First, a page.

Harry's Five O'Clock - The Method

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It’s the kind of flawless summer morning of which Chicagoans dream. We’ve pedaled our bikes over to Lakeview, where Michael Salvatore lives with his family above his coffee and bicycle shop. He’s clad in pajamas when he opens the door, and it’s clear we’re about to get an unfiltered look at the man’s morning regimen.

Salvatore’s day begins at 6 a.m.—a deceptively early time for the guy’s relaxed routine. The first thing he does is click on the television and get John Stewart to give him a morning briefing via last night’s Daily Show. He’ll whip up some exceedingly strong pour-over coffee in the kitchen, and once the show’s finished, hop online to brush up on what else is going on in the world.  Then it’s an hour or so of work—bank statements, emails, calendar management. “Basically it’s wake up, make coffee, hit the computer, and toss the ball around with the dog in the alley when no one else is awake,” he explains. At 7 a.m., the silence is broken by three-year-old Bennett, trotting around the living room, chanting “Morning time! Morning time!” and singing “Why you gotta be so rude?” Koozie, the family dog, is hot on his heels.

Family is hard-wired into Salvatore’s method. In January 2012, he and his wife, Melissa, opened Heritage Bicycles and General Store—the kind of place you can get a cup of coffee and a flat tire fixed as a package deal. A combination store like this was a new concept in Chicago, but it was a move that made sense for Salvatore, a fifth-generation Chicagoan who grew up 10 minutes from the shop. “Our company has always been just what we’re about as a family,” he says. “Having it make sense to us is what matters. Some people may get it; some may not.” Bikes and coffee were obvious picks, too, as Salvatore previously owned Bowery Bicycles during his stint in New York. “Coffee is everywhere you go in the world, and bikes are accessible, too,” he says. “Once you start seeing the similarities you can’t stop.”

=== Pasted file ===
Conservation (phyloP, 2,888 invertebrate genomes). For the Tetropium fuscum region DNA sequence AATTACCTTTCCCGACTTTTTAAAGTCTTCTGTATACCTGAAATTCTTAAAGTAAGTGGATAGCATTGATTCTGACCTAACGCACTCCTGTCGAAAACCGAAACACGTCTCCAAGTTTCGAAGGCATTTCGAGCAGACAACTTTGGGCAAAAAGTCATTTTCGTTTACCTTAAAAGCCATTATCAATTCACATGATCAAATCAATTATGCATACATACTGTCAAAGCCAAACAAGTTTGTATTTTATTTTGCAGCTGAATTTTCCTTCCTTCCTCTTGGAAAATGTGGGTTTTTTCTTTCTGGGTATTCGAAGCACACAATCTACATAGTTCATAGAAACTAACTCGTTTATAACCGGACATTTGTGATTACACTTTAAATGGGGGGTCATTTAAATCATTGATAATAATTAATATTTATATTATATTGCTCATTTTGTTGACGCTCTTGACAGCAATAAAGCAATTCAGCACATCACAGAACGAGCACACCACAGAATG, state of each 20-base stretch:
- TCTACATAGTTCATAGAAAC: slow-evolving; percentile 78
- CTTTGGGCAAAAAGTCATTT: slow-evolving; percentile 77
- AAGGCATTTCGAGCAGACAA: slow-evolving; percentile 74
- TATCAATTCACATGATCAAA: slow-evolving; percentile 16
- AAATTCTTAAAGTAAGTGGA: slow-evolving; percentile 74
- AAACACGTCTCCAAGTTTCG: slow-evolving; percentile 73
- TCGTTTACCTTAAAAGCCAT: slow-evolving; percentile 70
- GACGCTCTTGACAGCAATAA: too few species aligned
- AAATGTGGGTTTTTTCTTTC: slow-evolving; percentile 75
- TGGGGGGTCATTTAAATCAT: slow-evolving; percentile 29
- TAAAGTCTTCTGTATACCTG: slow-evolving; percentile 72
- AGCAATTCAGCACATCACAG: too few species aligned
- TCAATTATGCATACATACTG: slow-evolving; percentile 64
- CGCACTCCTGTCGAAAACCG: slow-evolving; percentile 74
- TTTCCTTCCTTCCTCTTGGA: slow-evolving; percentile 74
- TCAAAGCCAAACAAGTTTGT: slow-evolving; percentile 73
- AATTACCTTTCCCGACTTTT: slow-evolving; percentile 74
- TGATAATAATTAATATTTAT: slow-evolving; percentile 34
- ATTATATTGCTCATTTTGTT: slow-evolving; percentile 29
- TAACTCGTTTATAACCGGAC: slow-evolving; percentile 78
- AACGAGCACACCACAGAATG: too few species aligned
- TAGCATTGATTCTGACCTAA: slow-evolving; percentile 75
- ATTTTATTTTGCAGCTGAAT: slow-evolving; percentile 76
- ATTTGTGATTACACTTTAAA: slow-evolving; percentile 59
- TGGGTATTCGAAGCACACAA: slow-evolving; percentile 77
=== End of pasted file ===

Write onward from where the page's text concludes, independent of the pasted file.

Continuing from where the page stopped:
After a quick neck shave (Salvatore’s beard is an institution not to be tampered with) and a pee-break for Koozie, father and son are out the door, where the little man’s throne awaits on the back of his dad’s bike. “Most of the time, me and the boy go out to a new coffee shop, and I just enjoy my son and my morning,” he says. This time, however, they’re wheeling down the sun-dappled Lakeview streets on the way to Fullerton Beach, where they’ll split some juice and a pastry and listen to tunes on a Jambox.

“I’ll toss on some music, and we’ll hang out until he gets bored,” Salvatore says. Bob Marley’s lilting notes—“Every little thing is gonna be alright”—rise over the crashing waves as the two Salvatores walk down the pier into the sun, another Monday morning in the bag.






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